Wildlands Engineering continues to protect the dwarf-flowered heartleaf

In April of this year, Wildlands’ Double Rock Mitigation Project wrapped up construction, completed by Wildlands Construction. Located in the Catawba River basin, a unique aspect of this project is the presence of a rare species of plant called the dwarf-flowered heartleaf (Hexastylis naniflora)!


The dwarf-flowered heartleaf species is only found in several counties across North and South Carolina and is currently listed as threatened under the Endangered Species Act. However, in 2021, the USFWS proposed to de-list it. When the dwarf-flowered heartleaf was initially put on the endangered species list in 1989, there were only 24 known populations, distributed across North and South Carolina. Since then, through the combined efforts of various non-profits, land conservation organizations, and private landowners, the dwarf-flowered heartleaf has made a tremendous comeback. There are currently over 120 known populations, of which several of these sites are thriving with more than 1,000 plants, many are found on protected conservation lands.


Wildlands has had the opportunity to partner with many organizations, as well as private landowners, to create, implement, and preserve these stable habitats for endangered species such as the dwarf-flowered heartleaf. The organizations that have played a key role in conserving this species are: Foothills Land Conservancy, Catawba Lands Conservancy, The Nature Conservancy, National Park Service, Broad River Greenway, North Carolina Department of Transportation, Duke Energy, private landowners, State of North Carolina.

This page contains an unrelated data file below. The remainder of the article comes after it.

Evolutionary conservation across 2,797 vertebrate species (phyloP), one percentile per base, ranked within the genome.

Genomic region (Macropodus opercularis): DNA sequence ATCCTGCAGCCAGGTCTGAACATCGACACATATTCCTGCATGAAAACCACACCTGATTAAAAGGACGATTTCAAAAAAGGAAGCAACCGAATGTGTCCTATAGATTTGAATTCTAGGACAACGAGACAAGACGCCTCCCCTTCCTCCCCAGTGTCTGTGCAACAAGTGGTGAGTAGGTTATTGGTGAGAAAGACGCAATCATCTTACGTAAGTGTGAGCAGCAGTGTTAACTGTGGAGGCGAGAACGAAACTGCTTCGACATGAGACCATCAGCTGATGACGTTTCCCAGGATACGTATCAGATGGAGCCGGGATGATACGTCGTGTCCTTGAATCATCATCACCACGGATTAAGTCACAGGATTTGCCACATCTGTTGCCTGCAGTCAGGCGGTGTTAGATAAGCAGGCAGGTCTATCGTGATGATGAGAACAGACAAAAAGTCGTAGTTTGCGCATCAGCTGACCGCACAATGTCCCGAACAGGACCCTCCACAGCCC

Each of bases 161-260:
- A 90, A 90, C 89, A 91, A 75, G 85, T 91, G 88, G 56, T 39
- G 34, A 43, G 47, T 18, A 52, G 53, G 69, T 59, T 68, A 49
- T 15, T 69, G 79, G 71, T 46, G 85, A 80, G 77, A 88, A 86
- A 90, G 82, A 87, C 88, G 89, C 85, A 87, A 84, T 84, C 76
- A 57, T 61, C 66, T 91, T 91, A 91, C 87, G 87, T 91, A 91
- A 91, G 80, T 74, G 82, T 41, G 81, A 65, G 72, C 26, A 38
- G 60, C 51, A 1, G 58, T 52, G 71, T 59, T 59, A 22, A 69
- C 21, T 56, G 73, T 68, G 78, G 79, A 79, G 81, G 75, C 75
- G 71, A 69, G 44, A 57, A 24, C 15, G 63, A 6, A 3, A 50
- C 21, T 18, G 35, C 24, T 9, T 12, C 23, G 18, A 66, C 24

In 2023, Wildlands scientist identified and delineated the dwarf-flowered heartleaf population alongside USFWS within our project area. Wildlands worked closely with Wildlands Construction team to avoid any impacts to the population and conserve 3 acres of the dwarf-flowered heartleaf population and habitat that will be protected in perpetuity within the conservation easement. Wildlands is thrilled to be a part of the dwarf-flowered heartleaf’s conservation effort through the implementation of the Double Rock Mitigation Project.

Source: https://www.fws.gov/story/2021-04/proposed-delisting-dwarf-flowered-heartleaf


A glimpse into working at Wildlands Engineering

Take an inside look at what it’s like to work at Wildlands Engineering! One of our environmental scientists, George R. DeCarvalho, shares the key aspects of his job that make each day more fulfilling and valuable.


Wildlands’ purpose is to make an impact on the environment. We do this by forming a team of driven, like-minded individuals who are passionate about restoring the environment – all while inspiring their teammates along the way.


Interested in joining our team? Check out our current job openings »


Working at Wildlands Engineering from Wildlands Engineering on Vimeo.

Wildlands Engineering Makes an Impact in the Neuse River Basin – Home of the River of the Year